Concentrated Efforts: Comprehensive Centers in Action
Fast Track for a Glioma Breakthrough
UAB’s comprehensive centers already are brightening the future of glioma treatment by giving the breakthrough from Sontheimer’s team a life beyond the laboratory.
Last September, the researchers announ-ced that they had identified the neuro-transmitter glutamate as the link between malignant gliomas and the onset of epileptic seizures—often the first symptom of a brain tumor. While neurons normally use glutamate to communicate with each other, glioma cells “produce an enormous amount, 100-fold beyond normal,” says Sontheimer, a neurobiology professor and director of the Civitan International Research Center (CIRC). “This leads to a state of hyper-excitability that overwhelms healthy neurons and leads to their death,” clearing space for the tumor to grow. Excess glutamate can also cause abnormal electrical activity in the brain, leading to epileptic seizures.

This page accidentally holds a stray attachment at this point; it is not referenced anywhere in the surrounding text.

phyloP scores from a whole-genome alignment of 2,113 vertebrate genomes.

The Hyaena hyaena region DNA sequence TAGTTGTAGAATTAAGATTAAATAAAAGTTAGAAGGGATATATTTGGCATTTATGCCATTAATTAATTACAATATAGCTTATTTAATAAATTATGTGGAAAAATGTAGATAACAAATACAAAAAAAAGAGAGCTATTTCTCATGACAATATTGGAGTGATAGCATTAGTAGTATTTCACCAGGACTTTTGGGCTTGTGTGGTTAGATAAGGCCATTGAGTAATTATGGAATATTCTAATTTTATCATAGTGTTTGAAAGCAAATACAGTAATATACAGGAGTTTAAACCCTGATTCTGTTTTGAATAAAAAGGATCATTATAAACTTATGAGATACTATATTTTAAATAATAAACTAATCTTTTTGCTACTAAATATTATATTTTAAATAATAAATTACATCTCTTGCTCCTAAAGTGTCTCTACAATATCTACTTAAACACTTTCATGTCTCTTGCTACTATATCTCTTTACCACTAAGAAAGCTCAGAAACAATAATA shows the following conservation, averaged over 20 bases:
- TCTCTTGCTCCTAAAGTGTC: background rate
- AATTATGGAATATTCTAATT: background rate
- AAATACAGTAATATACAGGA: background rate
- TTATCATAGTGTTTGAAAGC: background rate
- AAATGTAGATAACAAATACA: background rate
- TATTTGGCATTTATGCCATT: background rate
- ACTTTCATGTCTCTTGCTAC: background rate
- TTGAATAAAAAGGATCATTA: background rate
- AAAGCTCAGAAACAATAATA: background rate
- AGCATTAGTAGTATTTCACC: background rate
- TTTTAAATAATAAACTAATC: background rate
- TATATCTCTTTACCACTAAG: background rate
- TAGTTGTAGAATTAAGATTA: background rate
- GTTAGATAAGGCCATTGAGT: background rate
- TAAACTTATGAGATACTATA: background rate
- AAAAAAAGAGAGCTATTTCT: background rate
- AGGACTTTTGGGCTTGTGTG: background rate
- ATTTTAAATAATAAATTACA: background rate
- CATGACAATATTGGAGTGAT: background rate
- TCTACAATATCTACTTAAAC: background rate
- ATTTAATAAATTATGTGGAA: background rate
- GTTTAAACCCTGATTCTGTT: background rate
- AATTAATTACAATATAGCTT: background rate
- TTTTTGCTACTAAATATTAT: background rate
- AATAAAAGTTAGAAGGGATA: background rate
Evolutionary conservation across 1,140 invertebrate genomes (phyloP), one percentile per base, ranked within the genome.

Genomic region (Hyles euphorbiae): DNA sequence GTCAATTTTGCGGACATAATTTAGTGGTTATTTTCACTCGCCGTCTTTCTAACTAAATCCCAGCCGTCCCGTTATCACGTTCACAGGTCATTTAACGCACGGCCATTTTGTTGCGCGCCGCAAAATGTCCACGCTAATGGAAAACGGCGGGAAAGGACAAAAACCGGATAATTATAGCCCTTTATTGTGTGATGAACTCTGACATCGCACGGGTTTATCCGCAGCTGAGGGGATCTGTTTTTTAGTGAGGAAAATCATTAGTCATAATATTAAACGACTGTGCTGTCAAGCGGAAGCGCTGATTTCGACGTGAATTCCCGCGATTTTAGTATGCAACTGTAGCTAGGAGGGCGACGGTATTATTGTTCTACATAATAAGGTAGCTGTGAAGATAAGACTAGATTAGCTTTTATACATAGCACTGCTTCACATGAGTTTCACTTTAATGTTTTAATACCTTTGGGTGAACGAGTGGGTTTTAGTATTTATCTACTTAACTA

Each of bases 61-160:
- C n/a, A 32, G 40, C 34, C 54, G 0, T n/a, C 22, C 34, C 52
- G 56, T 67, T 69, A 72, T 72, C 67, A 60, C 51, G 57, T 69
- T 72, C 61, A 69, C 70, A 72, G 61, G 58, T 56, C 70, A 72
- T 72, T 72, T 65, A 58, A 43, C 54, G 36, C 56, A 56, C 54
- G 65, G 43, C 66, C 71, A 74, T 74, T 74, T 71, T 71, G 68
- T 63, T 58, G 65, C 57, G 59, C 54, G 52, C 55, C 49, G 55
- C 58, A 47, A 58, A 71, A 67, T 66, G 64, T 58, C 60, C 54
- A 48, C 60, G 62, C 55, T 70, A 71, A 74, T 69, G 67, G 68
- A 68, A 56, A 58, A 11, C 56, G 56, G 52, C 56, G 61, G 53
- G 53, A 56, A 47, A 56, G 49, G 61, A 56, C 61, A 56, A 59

There was also a happy surprise: The researchers found that sulfasalazine, a drug used to treat Crohn’s disease, seems to prevent gliomas from releasing large amounts of glutamate. As a result, nearby neurons stay alive, the tumor’s growth slows, and seizures are inhibited. Sulfasalazine in its current form isn’t a perfect glioma drug—it’s designed to break apart in the intestines, so about 20 percent of it moves into the bloodstream where it could travel to the brain. Still, Sontheimer knew the drug could be an immediate help to glioma patients.
Different Tool Chests
“Having an FDA-approved drug paved the way for a clinical trial in patients very quickly,” Sontheimer says. But his lab didn’t have all the resources it needed to conduct the trial—or the access to patients. “There’s no way you can do translation as a Ph.D. unless you’re surrounded by clinicians,” he explains. Fortunately, he was able to rely upon not one but three comprehensive centers—the Comprehensive Neuroscience Center (CNC), the Comprehensive Cancer Center (CCC), and the CIRC—for assistance.